Danbury, CT Well Cave In, Dec 1882
five feet underground, within hearing of the voices of his family and friends, and yet hopelessly beyond their reach, stood fastened in a living grave waiting for the culmination of the horror in a frightful death. Alive to every sound, startled by every falling pebble, Mr. English passed through the hours of the day as he had through the night before----an eternity to one thus imprisoned. Nourishment and medicines were passed to him. At times his courage gave out and be asked that all efforts be given up and that he be left to his fate. But friends worked on, trying their best to get him out, and hoping every hour to accomplish it. On Saturday night there were several hundred people on the ground, and a large proportion of them remained till Sunday morning. Still, in spite of all that could be done, the sufferer was not released, and when the first dawn of the Sabbath broke it seemed as if rescue was well nigh out of the question. The same feeling, only intensified, was experienced by Mr. English, and he begged for a knife that with it he might end his misery. After daybreak of Sunday a project to tunnel by the side of the well was proposed, and to carry the same down below where the unfortunate man lay. The whole of Sunday was occupied in this work. When Mr. English heard of it hope was revived.
Up to Sunday afternoon---forty-eight hours after the caving in of the well---the sufferer had partaken of no solid food and had slept not more than ten minutes. At daylight the Danbury fire alarm had been sounded and the firemen detailed to duty at the scene. Services in St. Peter's Roman Catholic church and in other places of worship were omitted that the people might go to the well and assist. All through the day, and despite a dazzling rain, throngs of citizens wended their way to the place, and at one time there were a thousand persons present watching the work in the tunnel. During these hours Mr. English was cheered by frequent news of the progress made for his release. At 7 o'clock Sunday night the tunnel was far enough advanced to enable the head man to hear the voice of Mr. English. He cried to them, "Dig away, boys!" Every little while after that he was spoken to and replied. Tired as his helpers were they went at the work with fresh zeal, caring naught for fatigue as long as he was hopeful. It was wonderful that he was alive after fifty hours in that awful condition. At 10 o'clock it was with difficulty advanced. At one o'clock yesterday morning the tunnel had reached the original curb of the well.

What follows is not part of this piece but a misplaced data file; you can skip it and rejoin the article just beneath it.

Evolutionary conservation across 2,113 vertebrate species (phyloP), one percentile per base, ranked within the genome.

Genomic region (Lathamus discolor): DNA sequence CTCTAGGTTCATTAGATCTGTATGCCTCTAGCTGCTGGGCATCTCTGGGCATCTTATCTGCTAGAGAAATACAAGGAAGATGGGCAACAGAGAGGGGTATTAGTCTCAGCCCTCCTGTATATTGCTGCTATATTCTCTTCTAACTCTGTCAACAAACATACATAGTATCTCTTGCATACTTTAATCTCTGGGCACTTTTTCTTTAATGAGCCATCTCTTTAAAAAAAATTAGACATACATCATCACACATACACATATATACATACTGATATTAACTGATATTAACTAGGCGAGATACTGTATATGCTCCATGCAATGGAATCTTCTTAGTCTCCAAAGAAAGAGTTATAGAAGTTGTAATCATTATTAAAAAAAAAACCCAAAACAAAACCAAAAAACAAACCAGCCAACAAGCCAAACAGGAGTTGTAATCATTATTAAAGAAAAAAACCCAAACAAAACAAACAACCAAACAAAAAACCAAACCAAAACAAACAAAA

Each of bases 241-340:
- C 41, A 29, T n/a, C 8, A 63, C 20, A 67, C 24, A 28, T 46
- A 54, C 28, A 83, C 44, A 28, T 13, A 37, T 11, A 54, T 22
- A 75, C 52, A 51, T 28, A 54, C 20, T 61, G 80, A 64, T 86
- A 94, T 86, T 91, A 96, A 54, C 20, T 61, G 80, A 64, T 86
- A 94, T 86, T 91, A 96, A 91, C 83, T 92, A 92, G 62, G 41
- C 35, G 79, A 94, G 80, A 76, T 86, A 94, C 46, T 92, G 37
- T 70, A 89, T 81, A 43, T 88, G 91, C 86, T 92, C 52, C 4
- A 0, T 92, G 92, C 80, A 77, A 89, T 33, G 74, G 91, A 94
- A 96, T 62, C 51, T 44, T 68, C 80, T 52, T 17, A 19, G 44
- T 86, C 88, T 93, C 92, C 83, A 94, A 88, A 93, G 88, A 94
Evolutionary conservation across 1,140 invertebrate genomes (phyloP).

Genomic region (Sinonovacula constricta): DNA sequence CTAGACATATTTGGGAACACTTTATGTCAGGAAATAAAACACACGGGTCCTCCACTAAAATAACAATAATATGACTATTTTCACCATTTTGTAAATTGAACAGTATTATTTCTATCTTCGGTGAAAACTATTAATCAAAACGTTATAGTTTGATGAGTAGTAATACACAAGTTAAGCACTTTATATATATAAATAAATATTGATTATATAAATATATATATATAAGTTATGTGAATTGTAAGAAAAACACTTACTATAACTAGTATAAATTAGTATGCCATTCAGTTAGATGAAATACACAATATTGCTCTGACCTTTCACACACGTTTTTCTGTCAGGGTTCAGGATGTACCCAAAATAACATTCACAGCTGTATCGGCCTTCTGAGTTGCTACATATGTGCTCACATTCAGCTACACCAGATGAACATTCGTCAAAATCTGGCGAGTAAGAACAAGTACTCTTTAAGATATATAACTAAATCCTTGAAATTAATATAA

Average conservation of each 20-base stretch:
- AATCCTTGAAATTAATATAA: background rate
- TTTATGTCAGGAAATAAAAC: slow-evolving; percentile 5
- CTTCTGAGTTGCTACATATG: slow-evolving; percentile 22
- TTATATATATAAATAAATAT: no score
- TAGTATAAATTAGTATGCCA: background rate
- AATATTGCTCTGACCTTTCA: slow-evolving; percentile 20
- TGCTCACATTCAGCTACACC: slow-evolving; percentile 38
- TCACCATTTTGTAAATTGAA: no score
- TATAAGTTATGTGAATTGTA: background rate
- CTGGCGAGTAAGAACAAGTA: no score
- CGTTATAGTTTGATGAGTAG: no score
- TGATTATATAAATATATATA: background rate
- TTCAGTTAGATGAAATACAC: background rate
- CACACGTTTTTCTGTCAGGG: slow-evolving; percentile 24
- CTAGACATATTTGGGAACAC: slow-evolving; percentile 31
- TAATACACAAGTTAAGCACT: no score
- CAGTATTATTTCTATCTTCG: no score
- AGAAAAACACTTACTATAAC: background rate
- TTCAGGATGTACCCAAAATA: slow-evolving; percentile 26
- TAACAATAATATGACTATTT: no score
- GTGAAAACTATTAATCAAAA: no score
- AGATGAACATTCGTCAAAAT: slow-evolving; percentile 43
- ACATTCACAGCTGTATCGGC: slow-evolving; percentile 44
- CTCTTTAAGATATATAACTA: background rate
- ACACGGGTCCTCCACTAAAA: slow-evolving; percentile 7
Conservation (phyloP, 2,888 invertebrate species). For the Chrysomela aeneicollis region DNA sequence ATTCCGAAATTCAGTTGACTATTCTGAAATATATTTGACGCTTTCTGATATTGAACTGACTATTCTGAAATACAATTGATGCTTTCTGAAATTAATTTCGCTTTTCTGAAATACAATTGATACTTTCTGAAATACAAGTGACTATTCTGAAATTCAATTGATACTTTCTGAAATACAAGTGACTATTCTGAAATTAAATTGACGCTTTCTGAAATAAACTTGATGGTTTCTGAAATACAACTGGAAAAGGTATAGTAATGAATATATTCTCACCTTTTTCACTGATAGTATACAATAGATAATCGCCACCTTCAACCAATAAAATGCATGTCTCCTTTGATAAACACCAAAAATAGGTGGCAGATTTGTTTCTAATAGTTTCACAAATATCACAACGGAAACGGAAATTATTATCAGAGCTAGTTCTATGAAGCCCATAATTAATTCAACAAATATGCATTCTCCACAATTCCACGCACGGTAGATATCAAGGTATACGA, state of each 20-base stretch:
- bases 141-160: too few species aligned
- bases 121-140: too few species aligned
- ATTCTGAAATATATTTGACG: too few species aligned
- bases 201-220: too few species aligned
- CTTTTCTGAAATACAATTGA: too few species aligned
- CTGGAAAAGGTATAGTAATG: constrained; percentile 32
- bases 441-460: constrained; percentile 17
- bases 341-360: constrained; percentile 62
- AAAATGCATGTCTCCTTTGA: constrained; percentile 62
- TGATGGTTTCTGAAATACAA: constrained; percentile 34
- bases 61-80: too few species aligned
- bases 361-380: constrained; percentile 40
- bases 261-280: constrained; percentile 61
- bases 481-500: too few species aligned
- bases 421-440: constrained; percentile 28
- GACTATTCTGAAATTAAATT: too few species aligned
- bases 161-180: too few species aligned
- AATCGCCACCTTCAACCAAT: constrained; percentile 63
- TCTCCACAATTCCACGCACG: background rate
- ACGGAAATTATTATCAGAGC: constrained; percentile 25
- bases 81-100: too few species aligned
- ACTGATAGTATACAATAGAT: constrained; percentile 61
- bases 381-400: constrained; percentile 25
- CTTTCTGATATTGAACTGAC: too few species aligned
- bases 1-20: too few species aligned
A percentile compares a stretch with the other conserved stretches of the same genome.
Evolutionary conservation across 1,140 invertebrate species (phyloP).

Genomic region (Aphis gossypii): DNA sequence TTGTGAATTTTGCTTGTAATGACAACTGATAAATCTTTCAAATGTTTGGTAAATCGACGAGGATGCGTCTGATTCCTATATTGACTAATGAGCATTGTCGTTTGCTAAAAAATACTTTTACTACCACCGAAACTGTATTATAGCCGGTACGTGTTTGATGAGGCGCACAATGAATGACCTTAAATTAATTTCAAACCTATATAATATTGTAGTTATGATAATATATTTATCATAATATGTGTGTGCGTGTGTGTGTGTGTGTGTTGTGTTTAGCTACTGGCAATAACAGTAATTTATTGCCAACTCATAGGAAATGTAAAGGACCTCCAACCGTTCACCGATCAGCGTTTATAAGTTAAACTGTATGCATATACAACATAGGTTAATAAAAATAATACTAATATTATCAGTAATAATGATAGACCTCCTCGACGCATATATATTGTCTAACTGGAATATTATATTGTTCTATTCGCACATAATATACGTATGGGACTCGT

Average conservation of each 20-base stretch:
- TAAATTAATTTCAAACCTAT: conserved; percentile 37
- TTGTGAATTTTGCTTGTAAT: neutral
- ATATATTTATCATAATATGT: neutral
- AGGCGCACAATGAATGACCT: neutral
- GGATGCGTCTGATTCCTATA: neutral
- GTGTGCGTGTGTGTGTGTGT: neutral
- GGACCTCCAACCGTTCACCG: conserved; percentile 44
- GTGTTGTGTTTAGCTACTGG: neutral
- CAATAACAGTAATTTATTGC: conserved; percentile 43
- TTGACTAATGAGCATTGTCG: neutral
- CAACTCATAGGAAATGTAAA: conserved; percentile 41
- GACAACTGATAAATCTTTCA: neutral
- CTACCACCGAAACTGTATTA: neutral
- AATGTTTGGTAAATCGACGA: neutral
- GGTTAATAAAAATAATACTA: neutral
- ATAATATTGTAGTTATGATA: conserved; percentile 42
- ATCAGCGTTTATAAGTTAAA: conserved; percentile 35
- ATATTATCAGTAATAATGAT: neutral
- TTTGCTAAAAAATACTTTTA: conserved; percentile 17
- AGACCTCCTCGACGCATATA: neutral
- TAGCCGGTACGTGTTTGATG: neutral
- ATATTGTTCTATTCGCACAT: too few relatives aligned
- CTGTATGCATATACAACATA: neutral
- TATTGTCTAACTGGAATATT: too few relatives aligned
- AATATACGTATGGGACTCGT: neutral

At half-past one there was a slide inside just to the left of the prisoner. He was called to, but there was no response. Several times afterward he was spoken to but did not reply. A man descended into the well as far as he dared, but could see nothing of Mr. English. It being believed that he was dead, work was begun on top of the ground between the well and the pit in order to recover the body.
Shortly after five o'clock yesterday morning the men had reached within three feet of the unfortunate, and continued their operations till four o'clock in the afternoon, when it was discovered that he was still breathing.
Hope of saving the unfortunate man alive was dispelled by a second caving in and when the body was released life was extinct. The deceased leaves a wife and eleven children.
The New Haven Evening Register, New Haven, CT 12 Dec 1882